Nigeria Needs Lower Interest Rates, Finance Minister SaysBy
Inflation at decade-high, economy set to contract this year
Central Bank of Nigeria to announce rate decision on Tuesday
Nigeria’s Monetary Policy Committee needs to cut interest rates to help boost the economy because it’s currently more important to focus on growth than on inflation, according to Finance Minister Kemi Adeosun.
“We would like to see the interest-rate increase that happened at the last MPC meeting reconsidered,” Adeosun said in an interview with broadcaster CNBC Africa Monday. “At the moment in the Nigerian economy, growth is the most important thing.”
West Africa’s biggest economy contracted by 2.1 percent in the second quarter from a year earlier and by 0.4 percent in the three months through March partly due to falling prices and production of crude oil, the main source of government revenue. The International Monetary Fund forecast the economy will shrink by 1.8 percent this year, the first full-year contraction since 1991.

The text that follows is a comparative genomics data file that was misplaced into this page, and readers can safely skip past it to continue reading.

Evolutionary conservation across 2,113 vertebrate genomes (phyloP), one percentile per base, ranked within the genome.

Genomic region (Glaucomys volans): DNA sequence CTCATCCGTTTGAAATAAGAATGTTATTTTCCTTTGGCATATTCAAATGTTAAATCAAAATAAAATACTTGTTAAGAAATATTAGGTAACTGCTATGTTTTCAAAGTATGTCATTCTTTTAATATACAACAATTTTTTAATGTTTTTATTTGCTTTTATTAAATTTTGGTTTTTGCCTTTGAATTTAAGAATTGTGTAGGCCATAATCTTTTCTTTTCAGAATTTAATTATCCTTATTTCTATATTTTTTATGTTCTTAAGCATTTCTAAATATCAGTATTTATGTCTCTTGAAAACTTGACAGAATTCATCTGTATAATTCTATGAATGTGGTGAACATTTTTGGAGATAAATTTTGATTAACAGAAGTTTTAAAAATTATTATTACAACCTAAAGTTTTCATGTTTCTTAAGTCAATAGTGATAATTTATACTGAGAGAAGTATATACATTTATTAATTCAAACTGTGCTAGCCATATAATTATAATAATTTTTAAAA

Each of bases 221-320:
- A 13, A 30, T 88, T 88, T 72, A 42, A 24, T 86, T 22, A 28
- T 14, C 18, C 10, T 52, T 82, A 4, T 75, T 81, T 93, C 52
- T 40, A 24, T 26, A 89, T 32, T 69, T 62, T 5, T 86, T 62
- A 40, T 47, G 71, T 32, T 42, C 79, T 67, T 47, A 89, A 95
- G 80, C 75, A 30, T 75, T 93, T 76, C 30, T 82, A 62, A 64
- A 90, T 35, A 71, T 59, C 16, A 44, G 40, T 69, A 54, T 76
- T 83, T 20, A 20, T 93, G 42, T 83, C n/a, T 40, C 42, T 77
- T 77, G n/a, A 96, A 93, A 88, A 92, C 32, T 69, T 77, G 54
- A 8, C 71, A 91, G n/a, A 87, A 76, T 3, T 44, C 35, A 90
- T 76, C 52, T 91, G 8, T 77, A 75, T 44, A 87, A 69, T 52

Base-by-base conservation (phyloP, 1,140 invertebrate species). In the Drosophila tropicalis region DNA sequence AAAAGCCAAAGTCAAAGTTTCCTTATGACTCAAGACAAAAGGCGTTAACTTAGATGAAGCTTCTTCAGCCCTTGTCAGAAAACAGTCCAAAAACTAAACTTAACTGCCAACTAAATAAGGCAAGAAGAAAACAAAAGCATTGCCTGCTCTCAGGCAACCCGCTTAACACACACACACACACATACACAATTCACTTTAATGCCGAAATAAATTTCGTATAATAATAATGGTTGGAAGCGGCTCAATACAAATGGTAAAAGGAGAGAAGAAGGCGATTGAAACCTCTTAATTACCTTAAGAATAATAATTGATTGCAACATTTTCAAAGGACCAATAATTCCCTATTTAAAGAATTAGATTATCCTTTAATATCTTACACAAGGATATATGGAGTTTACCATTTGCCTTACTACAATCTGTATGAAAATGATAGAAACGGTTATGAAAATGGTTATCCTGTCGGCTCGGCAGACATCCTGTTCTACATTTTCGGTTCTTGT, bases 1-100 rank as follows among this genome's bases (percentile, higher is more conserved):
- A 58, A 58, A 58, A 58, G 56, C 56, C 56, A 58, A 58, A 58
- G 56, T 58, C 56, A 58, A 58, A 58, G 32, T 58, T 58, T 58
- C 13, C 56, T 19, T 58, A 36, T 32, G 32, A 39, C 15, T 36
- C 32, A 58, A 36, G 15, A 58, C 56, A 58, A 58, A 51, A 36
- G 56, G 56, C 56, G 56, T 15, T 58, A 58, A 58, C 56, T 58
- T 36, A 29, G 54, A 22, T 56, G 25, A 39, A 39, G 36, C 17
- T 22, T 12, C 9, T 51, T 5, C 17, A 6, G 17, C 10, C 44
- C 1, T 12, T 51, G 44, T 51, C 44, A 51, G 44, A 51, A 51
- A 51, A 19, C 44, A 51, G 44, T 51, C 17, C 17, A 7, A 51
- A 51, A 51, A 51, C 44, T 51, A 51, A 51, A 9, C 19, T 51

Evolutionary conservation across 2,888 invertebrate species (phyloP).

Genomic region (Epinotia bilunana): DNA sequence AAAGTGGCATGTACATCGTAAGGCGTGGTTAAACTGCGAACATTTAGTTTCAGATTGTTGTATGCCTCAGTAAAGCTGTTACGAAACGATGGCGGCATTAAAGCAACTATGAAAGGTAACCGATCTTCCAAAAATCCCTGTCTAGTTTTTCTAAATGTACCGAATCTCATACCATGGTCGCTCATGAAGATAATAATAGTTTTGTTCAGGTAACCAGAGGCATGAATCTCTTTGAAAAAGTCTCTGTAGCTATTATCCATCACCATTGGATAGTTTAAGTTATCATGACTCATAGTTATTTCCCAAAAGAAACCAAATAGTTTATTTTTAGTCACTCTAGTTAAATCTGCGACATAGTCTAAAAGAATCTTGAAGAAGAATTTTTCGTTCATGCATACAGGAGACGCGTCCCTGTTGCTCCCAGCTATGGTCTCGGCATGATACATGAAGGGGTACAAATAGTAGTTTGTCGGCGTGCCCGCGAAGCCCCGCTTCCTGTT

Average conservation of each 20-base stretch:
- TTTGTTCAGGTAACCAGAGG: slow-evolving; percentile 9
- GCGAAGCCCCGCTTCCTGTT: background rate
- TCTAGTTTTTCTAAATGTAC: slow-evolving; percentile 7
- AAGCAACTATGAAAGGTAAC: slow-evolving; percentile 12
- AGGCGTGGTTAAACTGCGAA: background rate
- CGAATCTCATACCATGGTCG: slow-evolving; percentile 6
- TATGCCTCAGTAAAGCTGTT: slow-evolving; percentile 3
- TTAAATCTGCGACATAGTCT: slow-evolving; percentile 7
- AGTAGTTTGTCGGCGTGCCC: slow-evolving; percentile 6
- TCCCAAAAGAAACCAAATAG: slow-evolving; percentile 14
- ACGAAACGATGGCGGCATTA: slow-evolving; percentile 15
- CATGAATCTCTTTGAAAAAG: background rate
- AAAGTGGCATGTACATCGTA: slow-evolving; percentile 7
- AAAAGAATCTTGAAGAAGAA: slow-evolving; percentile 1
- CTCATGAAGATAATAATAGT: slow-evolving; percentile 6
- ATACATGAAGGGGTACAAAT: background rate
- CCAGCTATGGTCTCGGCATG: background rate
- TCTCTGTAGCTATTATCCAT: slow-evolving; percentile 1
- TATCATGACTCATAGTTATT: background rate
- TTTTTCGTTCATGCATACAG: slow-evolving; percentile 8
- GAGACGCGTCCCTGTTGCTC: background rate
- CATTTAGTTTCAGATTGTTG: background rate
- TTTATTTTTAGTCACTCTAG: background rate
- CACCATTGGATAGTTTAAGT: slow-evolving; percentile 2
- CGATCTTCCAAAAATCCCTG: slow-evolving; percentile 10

The Central Bank of Nigeria, which is is scheduled to announce its latest decision on Tuesday, increased its benchmark interest rate by 200 basis points to 14 percent in July to attract foreign capital and prop up a currency that’s lost almost 40 percent of its value against the dollar since a currency peg was removed on June 20. The naira’s depreciation contributed to inflation accelerating to 17.6 percent, the highest rate in more almost 11 years, last month.
“The trade-off is what’s a bigger problem, is it growth or inflation?” Adeosun said. “For me it’s growth.”
Of the 17 economists surveyed by Bloomberg, eight forecast the benchmark rate will stay unchanged, one predicted a 100 basis point cut, and the rest said policy will be tightened by between 50 basis points and 200 basis points.